The term precast refers to the fact that the cement concrete blocks are formed and hardened before they are brought to the job site. They are manufactured in a factory under controlled conditions ensuring the production of high-quality blocks.
The principle ingredients of precast concrete blocks are cement, sand, aggregate, and water. It is produced in a variety of shapes and sizes, using manual or machine construction technique. Precast cement blocks can be either hollow or solid. The former is most commonly used and helps to reduce the dead load. A typical concrete block weighs around 17.2-19.5 kg (38-43 lb).
Common sizes of precast concrete units are 400, 500 or 600mm length, 200 or 100mm height, and 50, 75, 100, 200, 250 or 300mm width. Tolerances specified by applicable standards shall be considered while these precast blocks are produced.
These units are widely used in construction, for instance: in masonry walls because of their superior properties such as durability and resistance to rain, fire, and inclement environmental conditions. Workmanship, also, plays a very crucial role in the success of structure. Therefore, suitable construction procedure shall be considered while precast units are laid.
Production of Precast Cement Concrete Blocks
1. Batching and mixing
2. Adding water to the mixture
3. Moulding using manual machine, partially manual, or fully mechanized machine.
5. Cover the block for 24 hours after demoulding
6. Curing blocks for 7 days
Dimensions of Precast Blocks
Concrete masonry building units shall be made in sizes and shapes to fit different construction needs. They include stretcher, corner, double corner or pier, jamb, header, jamb, bull nose, and partition block, and concrete floor units.
Concrete block, hollow (open or closed) or solid, shall be referred to by its nominal dimensions. The nominal dimensions of the block shall be, as follows:
Length : 400, 500 or 600 mm
Height : 200 or 100mm
Width : 50, 75, 100, 200, 250 or 300mm
In addition, block shall be manufactured in half lengths of 200, 250 or 300mm to correspond to the full lengths.
The maximum variation in the length of the units shall not be more than +5mm and maximum variation in height and width of the unit, not more than +3mm.
Precast Block Masonry Construction
For single storey buildings, the hollows of blocks in foundation and basement masonry shall be filled up with sand and only the top foundation course shall be of solid blocks.
However, for two or more storey buildings, solid concrete blocks shall be used in foundation courses, plinth, and basement walls, unless otherwise indicated.
If hollow blocks are used, their hollows shall be filled up with cement concrete 1:3:6 using 12.5 mm nominal size aggregates.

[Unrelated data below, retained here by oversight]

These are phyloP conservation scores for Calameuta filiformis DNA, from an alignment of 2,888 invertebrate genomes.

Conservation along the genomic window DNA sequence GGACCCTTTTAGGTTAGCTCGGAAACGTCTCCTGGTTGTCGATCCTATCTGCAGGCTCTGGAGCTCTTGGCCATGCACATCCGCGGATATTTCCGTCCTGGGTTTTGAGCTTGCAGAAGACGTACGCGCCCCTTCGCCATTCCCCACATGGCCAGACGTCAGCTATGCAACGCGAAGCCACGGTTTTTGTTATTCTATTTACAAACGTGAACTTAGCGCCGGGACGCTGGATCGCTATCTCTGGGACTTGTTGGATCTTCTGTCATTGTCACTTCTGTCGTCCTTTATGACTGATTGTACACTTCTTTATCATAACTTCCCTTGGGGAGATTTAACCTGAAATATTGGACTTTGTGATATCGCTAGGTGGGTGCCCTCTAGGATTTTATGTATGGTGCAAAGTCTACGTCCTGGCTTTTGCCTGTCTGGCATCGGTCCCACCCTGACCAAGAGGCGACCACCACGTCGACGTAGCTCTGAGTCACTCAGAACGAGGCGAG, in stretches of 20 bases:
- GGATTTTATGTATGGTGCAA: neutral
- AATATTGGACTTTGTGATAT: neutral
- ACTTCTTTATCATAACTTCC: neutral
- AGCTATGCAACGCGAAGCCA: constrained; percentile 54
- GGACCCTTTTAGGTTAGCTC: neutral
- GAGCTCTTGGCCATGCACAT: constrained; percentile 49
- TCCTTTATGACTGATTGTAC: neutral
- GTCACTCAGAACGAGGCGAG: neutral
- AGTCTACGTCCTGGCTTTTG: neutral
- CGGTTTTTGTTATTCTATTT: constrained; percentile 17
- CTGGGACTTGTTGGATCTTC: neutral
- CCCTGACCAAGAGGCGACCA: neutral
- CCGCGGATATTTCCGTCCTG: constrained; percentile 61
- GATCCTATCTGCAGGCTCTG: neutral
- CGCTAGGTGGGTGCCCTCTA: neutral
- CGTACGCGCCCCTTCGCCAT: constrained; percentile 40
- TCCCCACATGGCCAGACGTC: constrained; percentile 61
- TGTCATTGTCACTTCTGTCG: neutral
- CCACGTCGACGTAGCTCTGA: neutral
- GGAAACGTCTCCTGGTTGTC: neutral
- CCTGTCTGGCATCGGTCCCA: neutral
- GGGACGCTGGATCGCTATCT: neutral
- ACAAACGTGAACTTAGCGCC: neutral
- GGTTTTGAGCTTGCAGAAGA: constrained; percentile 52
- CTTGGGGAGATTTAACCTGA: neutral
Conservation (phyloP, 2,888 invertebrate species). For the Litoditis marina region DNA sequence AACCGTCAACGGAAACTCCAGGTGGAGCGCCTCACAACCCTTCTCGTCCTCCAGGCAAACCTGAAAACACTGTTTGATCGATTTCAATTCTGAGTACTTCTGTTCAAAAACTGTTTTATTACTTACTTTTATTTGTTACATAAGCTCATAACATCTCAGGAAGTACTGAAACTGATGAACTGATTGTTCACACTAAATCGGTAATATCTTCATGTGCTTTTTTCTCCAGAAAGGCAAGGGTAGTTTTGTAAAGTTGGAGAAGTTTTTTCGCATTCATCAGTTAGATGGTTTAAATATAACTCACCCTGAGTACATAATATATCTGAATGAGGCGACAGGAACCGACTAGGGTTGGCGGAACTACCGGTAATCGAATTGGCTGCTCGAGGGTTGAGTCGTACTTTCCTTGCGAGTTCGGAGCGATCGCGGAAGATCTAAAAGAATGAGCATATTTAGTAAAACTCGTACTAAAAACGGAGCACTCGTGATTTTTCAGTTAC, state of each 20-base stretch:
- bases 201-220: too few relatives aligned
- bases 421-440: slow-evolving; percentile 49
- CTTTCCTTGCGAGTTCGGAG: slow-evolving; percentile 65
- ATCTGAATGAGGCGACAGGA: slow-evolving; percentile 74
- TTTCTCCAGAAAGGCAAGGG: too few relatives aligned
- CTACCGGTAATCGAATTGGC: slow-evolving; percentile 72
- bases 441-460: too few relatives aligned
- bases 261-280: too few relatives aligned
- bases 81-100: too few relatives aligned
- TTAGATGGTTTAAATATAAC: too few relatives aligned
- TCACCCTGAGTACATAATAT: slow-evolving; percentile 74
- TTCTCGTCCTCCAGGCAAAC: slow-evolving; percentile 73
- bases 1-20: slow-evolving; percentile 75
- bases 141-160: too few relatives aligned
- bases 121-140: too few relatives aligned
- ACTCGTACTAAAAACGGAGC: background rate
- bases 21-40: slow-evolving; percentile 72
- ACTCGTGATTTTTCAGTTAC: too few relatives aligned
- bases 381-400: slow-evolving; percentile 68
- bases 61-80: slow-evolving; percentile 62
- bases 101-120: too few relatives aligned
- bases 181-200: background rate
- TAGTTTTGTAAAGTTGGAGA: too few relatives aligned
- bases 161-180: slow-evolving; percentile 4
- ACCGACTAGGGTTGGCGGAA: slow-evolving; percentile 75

1. Wetting of Blocks
Blocks need not be wetted before or during laying in the walls. In case of hot climate conditions, top and sides of blocks may only be slightly moistened so as to prevent absorption of water from the mortar and ensure the development of the required bond with mortar.
Blocks shall be laid in mortar, as indicated and thoroughly bedded in mortar, spread over the entire top surface of the previous course of blocks to a uniform layer of not less than 10 mm and not more than 12mm in thickness.
All course shall be laid truly horizontal and vertical joints be made truly vertical. Blocks shall break joints with those above and below for not less than the quarter of their length. Precast half-length closer and not cut from full-size blocks shall be used.
For battered face, bedding shall be at right angle to the face unless otherwise directed. Care shall be taken during construction to see that the edges of blocks not damaged.
3. Provision for Door and Window Frames
A course of solid concrete block masonry shall be provided under door and window openings(or a 10 cm thick precast concrete sill block under windows). The solid shall extend for at least 20 cm beyond the opening on either side.
For jambs, very large doors and windows either solid units are used, or the hollows shall be filled in with concrete of mix 1:3:6 using 12.5 mm nominal size aggregates.
4. Intersecting Walls
When two walls meet or intersect and the course is to be laid up at the same time, a true masonry bond between at least 50% of the units at the intersection is necessary.
When such intersecting walls are laid up separately, pockets with 20mm maximum vertical spacing shall be left in the first wall laid. The corresponding course of the second wall shall be built into these pockets.
5. Provisions for roof
The course immediately below the roof slab shall be built with solid blocks. The top of the roof course shall be finished smooth with a layer of cement and coarse sand mortar 1:3 and 10 mm thick. The roof course shall be covered with a thick coat of whitewash or crude oil to ensure free movement of the slab.
Advantages of Precast Concrete Masonry
- High compressive strength
- A Good fire and abrasion resistance
- Very good stability
- Rapid construction
- Hollow units have low self-weight
- Reinforcement can be passed through hollow units and filled with concrete to increase earthquake resistance
- Air-space (hollow units) provides good thermal insulation